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The PSNet Collection: All Content

The AHRQ PSNet Collection comprises an extensive selection of resources relevant to the patient safety community. These resources come in a variety of formats, including literature, research, tools, and Web sites. Resources are identified using the National Library of Medicine’s Medline database, various news and content aggregators, and the expertise of the AHRQ PSNet editorial and technical teams.

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Displaying 1 - 8 of 8 Results
Ojeda IM, Sánchez-Cuervo M, Candela-Toha Á, et al. Crit Care Nurs. 2023;43:30-38.
High-alert medications can cause serious patient harm if administered incorrectly. This article describes a quality improvement project to reduce medication errors involving high-alert sedative and analgesic medications in the intensive care unit (ICU) through use of protocolized and centralized smart intravenous infusion pump technology. Use of the protocolized software led to the interception of nearly 400 infusion-related programming errors.
Pueyo-López C, Sánchez-Cuervo M, Vélez-Díaz-Pallarés M, et al. J Oncol Pharm Pract. 2021;27:1588-1595.
Researchers in this study used healthcare failure mode and effect analysis (HFMEA) to identify and reduce errors during chemotherapy preparation. Nine potential failure modes were identified – wrong label, drug, dose, solvent, or volume; non-sterile preparation; incomplete control; improper packaging or labeling, and; break or spill – and the potential causes and effects. Potential approaches to reduce these failure modes include updating the Standard Operating Procedures (SOPs), implementing a bar code system, and using a weight-based control system.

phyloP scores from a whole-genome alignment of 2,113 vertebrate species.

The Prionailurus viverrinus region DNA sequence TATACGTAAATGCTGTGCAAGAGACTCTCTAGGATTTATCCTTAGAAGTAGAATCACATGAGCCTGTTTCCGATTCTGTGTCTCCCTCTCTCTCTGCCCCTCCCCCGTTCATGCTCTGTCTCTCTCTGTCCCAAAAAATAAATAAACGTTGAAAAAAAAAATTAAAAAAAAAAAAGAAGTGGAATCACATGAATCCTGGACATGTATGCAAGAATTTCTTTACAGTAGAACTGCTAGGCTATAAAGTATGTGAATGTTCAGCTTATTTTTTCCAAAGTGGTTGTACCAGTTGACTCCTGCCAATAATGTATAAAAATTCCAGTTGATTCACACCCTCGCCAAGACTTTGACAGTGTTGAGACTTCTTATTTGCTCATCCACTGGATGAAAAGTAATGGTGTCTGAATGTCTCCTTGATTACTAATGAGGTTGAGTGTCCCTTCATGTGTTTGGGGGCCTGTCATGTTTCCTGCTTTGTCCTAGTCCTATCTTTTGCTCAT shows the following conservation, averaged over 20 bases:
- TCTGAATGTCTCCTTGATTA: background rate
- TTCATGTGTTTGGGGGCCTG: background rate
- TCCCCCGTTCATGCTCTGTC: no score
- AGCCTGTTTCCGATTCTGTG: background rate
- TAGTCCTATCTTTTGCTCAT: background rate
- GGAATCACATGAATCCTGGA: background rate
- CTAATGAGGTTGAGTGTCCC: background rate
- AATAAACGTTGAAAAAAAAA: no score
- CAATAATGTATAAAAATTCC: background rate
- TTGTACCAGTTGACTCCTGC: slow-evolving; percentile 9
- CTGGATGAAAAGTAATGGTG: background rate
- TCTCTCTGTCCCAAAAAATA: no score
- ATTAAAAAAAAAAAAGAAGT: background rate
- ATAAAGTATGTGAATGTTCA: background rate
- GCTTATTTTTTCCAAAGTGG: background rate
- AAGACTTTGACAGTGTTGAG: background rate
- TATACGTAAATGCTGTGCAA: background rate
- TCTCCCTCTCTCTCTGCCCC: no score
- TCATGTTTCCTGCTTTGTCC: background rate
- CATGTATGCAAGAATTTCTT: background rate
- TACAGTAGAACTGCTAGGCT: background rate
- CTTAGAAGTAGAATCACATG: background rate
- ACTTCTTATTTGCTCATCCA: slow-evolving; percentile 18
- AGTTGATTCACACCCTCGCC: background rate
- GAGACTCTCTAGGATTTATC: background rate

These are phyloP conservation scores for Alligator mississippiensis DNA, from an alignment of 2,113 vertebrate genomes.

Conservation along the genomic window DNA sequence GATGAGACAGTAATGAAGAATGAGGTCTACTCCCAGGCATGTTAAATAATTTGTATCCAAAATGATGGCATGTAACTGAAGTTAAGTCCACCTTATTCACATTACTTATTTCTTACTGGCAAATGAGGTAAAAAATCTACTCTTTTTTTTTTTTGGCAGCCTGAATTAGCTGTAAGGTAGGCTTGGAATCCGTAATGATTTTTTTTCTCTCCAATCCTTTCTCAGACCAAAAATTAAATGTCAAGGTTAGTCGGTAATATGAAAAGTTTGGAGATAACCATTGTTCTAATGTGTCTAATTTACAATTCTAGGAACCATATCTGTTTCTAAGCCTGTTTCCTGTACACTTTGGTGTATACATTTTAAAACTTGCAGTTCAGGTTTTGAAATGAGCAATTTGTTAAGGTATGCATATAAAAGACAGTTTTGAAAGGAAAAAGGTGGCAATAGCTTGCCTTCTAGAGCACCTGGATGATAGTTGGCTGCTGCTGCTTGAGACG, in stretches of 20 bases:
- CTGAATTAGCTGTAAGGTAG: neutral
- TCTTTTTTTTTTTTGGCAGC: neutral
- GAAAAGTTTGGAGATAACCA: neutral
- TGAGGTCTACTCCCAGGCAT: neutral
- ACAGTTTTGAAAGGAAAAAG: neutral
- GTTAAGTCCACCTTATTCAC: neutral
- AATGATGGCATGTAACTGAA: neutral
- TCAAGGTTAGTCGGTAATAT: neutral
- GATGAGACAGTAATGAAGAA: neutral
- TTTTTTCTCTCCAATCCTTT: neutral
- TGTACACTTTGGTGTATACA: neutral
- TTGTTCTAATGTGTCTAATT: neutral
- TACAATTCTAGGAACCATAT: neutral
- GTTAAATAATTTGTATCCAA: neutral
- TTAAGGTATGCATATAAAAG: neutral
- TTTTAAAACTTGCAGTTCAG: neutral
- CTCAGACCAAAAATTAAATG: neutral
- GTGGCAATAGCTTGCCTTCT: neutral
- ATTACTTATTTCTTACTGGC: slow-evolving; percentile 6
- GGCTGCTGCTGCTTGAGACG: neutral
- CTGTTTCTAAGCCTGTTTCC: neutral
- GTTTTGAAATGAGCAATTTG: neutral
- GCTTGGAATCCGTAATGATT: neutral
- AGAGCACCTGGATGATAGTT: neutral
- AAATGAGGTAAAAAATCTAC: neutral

Parro Martín M de los Á, Muñoz García M, Delgado Silveira E, et al. J Eval Clin Pract. 2021;27:160-166.
Researchers analyzed medication errors occurring in the trauma service of a single university hospital in Spain to inform the development and implementation of a set of measures to improve the safety of the pharmacotherapeutic process. The Multidisciplinary Hospital Safety Group proposed improvement measures that intend to involve pharmacists in medication reconciliation, increase the use of medication reconciliation in the emergency and trauma departments, and incorporate protocols and alerts into the electronic prescribing system.
Vélez-Díaz-Pallarés M, Pérez-Menéndez-Conde C, Bermejo-Vicedo T. Am J Health Syst Pharm. 2018;75:1909-1921.
Use of computerized provider order entry (CPOE) is increasingly widespread. This systematic review found that while CPOE with clinical decision support reduced certain medication errors associated with prescribing, CPOE led to the introduction of new errors.
Vélez-Díaz-Pallarés M, Díaz AMÁ, Caro TG, et al. Int J Clin Pharm. 2017;39:729-742.
Nearly all of the medication errors in a Spanish hospital's computerized provider order entry system related to human factors issues involving the interaction between clinicians and the technology itself. These included previously identified problems associated with errors in free-text fields and errors resulting from autocompletion of partially entered orders.
Cuervo S, Sanchis R, Lopez P, et al. J Clin Pharm Ther. 2015;40:550-554.
Computerized provider order entry (CPOE) has been shown to decrease some adverse drug events (ADEs), but it has also introduced medication errors across multiple settings. This study examined the incidence of ADEs in an inpatient hematology–oncology setting in three timeframes: before CPOE, immediately following implementation, and 5 years later. Although researchers found a significant reduction in ADEs, some errors persisted. These results argue for continued development of decision support to enhance prescribing, particularly in high-risk environments such as inpatient cancer treatment. A past AHRQ WebM&M interview discussed how technology can augment medication safety.
Vélez-Díaz-Pallarés M, Delgado-Silveira E, Carretero-Accame ME, et al. BMJ Qual Saf. 2013;22:42-52.
In this study, failure mode and effect analysis—a prospective risk assessment tool—successfully identified actions that led to reductions in medication errors at a Spanish university hospital.